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Bill Nye the Science Guy didn't exactly ease Luke's fears about an asteroid headed toward earth. (AP Photo/file)

Bill Nye says 45-meter asteroid coming near earth reason to be concerned

Asteroids headed toward earth are a popular plotline in movies, but those not well versed in the sciences might not know how to take news there's one coming near us in real-life.

With the asteroid called 2012 DA14 set to come close to earth on Friday, KIRO Radio's Luke Burbank Show decided to call up a man known for his ability to explain science to us laymen.

While Burbank was hoping famed Science Guy Bill Nye would calm his fears, he actually says this type of thing is something to be concerned about.

"If one of these things hit Seattle, that's it," says Nye. "It's not like, oh no there'll be damage, some windows will be blown out. No, the whole place is leveled."

Nye says an asteroid the size of 2012 DA14 hit over Siberia in 1908, and even though the asteroids disintegrate at the force of the earth's atmosphere, the sheer power still causes serious damage on earth.

"This is what happened over Siberia. It blew down trees over 200 square kilometers. A Mount Saint Helens kind of explosion," says Nye. "It was just the pressure, the shock wave from this thing."

And that's the damage from a 45-meter asteroid. If they get up over 50 to 100 meters, Nye says the damage can be even more severe.

"Then you've got continent destroying, tidal waves, wipe out the world's economy sort of things."

Nye says scientists are assured this asteroid passing "very close" by earth - around 17,000 miles away - on Friday won't hit anything, but he says the fact is, another probably will, and in the not too distant future.

"It's very likely, that somebody in the next couple generations, your kids or their kids kids are going to have to deal with it."

Scientists are only aware of about 1 percent of these smaller objects that threaten the earth, says Nye.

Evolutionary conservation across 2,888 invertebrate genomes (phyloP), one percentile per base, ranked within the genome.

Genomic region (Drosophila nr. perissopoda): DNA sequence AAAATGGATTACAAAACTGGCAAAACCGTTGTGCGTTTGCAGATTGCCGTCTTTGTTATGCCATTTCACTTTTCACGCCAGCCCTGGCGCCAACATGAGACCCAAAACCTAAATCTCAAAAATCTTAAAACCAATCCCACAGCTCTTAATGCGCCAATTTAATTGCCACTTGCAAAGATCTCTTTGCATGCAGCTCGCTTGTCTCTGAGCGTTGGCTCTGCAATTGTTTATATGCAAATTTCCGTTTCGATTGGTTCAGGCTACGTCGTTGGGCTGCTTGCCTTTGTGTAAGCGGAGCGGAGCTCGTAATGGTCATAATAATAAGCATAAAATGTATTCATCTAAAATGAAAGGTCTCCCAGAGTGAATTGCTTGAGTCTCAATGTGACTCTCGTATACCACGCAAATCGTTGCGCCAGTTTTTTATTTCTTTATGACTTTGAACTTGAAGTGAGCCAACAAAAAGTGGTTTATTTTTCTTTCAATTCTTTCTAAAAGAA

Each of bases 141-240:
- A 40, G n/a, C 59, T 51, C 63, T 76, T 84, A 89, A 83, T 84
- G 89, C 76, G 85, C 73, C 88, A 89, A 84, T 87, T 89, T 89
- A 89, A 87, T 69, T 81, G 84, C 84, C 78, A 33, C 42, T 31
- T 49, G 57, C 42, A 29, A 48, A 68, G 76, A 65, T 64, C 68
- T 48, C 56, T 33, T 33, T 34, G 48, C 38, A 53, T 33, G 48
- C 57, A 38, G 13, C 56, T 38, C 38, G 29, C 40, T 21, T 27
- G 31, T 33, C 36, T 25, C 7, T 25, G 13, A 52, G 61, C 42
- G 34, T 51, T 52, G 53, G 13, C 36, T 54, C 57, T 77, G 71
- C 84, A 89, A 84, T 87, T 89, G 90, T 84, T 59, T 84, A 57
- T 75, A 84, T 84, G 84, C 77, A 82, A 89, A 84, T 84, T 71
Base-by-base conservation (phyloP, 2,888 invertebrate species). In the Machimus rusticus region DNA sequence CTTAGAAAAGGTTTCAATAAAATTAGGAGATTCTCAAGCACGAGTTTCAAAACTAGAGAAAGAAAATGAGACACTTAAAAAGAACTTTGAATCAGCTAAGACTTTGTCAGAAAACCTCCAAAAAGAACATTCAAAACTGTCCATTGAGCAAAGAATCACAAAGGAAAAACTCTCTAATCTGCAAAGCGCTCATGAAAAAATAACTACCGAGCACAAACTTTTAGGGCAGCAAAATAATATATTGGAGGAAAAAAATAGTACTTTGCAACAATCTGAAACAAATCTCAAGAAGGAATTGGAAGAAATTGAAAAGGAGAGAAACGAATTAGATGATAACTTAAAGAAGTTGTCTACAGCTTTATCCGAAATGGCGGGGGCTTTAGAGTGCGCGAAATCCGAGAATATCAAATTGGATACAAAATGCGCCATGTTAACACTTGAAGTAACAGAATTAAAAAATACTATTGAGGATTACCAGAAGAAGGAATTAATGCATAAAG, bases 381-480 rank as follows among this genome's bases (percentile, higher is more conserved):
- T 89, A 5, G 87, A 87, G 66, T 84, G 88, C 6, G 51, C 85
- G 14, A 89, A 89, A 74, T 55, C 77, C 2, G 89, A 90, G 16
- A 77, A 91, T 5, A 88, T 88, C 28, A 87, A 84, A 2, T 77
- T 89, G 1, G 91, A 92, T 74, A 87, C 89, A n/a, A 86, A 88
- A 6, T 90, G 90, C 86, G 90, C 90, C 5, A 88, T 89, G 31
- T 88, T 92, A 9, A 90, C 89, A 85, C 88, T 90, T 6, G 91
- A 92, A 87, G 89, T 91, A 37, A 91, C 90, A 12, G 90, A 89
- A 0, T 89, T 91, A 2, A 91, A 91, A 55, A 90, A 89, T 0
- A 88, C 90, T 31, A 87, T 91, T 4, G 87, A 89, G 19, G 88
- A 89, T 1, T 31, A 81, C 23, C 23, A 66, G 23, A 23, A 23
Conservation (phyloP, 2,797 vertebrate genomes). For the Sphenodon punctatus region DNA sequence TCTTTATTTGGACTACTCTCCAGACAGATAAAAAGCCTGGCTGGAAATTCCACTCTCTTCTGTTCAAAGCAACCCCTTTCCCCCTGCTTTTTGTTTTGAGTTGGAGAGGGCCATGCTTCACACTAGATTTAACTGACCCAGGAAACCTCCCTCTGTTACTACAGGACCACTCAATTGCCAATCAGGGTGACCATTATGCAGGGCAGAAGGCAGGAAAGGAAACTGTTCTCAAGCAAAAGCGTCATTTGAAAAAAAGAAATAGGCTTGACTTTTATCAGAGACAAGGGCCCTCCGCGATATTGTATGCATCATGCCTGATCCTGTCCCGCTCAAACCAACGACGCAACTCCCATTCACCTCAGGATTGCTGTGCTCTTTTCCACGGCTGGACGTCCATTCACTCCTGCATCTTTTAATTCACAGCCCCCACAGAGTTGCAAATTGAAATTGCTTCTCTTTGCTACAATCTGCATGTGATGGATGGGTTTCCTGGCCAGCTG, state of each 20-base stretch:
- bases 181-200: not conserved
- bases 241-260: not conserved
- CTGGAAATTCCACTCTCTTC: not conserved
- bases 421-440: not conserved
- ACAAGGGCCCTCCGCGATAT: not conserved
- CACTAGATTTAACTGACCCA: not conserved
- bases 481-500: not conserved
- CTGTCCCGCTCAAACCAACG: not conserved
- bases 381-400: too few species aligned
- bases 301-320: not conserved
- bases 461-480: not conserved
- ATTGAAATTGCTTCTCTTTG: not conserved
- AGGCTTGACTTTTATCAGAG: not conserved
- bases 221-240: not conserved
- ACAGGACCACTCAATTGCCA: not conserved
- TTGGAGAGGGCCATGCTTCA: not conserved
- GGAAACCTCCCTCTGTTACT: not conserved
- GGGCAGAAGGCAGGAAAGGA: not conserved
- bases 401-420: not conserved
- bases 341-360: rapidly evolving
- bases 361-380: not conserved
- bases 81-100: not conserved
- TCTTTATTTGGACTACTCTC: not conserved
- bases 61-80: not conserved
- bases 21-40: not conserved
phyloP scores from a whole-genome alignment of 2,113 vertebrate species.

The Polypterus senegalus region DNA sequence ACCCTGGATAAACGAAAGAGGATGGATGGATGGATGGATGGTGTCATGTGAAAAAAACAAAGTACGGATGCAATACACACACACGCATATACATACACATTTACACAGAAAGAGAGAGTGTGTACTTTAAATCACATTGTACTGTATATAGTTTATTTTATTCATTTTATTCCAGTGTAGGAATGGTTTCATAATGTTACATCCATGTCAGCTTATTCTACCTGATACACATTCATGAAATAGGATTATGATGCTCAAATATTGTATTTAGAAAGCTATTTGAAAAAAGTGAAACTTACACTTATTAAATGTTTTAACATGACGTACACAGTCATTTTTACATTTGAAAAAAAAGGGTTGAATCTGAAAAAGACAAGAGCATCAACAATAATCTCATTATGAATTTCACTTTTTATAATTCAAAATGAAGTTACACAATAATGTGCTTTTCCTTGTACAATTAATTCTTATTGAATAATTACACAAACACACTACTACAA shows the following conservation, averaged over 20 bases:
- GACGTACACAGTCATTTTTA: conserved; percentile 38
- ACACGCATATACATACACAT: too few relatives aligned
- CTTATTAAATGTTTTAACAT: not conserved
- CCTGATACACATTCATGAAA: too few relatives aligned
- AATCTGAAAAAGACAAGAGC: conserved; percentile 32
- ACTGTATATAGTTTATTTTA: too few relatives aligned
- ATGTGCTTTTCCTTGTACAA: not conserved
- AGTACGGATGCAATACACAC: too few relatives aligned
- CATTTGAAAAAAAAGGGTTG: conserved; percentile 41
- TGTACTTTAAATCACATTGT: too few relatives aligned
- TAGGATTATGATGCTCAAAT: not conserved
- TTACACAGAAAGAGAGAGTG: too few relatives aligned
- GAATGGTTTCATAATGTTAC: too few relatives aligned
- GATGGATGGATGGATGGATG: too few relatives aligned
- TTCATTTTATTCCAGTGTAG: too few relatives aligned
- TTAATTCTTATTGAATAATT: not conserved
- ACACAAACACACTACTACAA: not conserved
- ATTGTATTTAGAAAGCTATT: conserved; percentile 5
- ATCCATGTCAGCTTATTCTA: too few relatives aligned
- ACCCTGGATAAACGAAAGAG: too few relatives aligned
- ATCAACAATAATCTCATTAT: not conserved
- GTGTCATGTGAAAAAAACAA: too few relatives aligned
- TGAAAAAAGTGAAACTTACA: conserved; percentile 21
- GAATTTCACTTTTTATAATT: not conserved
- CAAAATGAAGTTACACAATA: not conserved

"In other words, there's 99 percent more of these 45-meter objects, half a football field objects, that we don't know when they'll cross the earth's orbit, how fast they're going, whether they're spinning, and so if you like to worry about things, this is a great opportunity."

There is one upside. Nye says we're the first generation of humans that can actually do something about it.

"As far as anybody knows, the ancient dinosaurs did nothing about the asteroid impact. They let it happen," says Nye. "We could if we can identify these things, we could go out there with a space craft and change their speed."

"If you could identify it 10 years out or 20 years ahead of time, it would be in a sense straightforward for space-faring nations to get together and build a rocket to go out there and just whack it, just run into it, a kinetic impacter."

Luckily, we won't need to do that in this case. But this won't be the last time we'll see 2012 DA14. Nye says in 2080 it looks like the asteroid will make another close path. Hopefully by that time the kinetic impacter will be ready.

Jamie Skorheim, MyNorthwest.com Editor
Whether it's floating on Green Lake, eating shrimp tacos at Agua Verde, or taking weekend drives out to the Cascades, she loves to enjoy the Pacific Northwest lifestyle as much as humanly possible.
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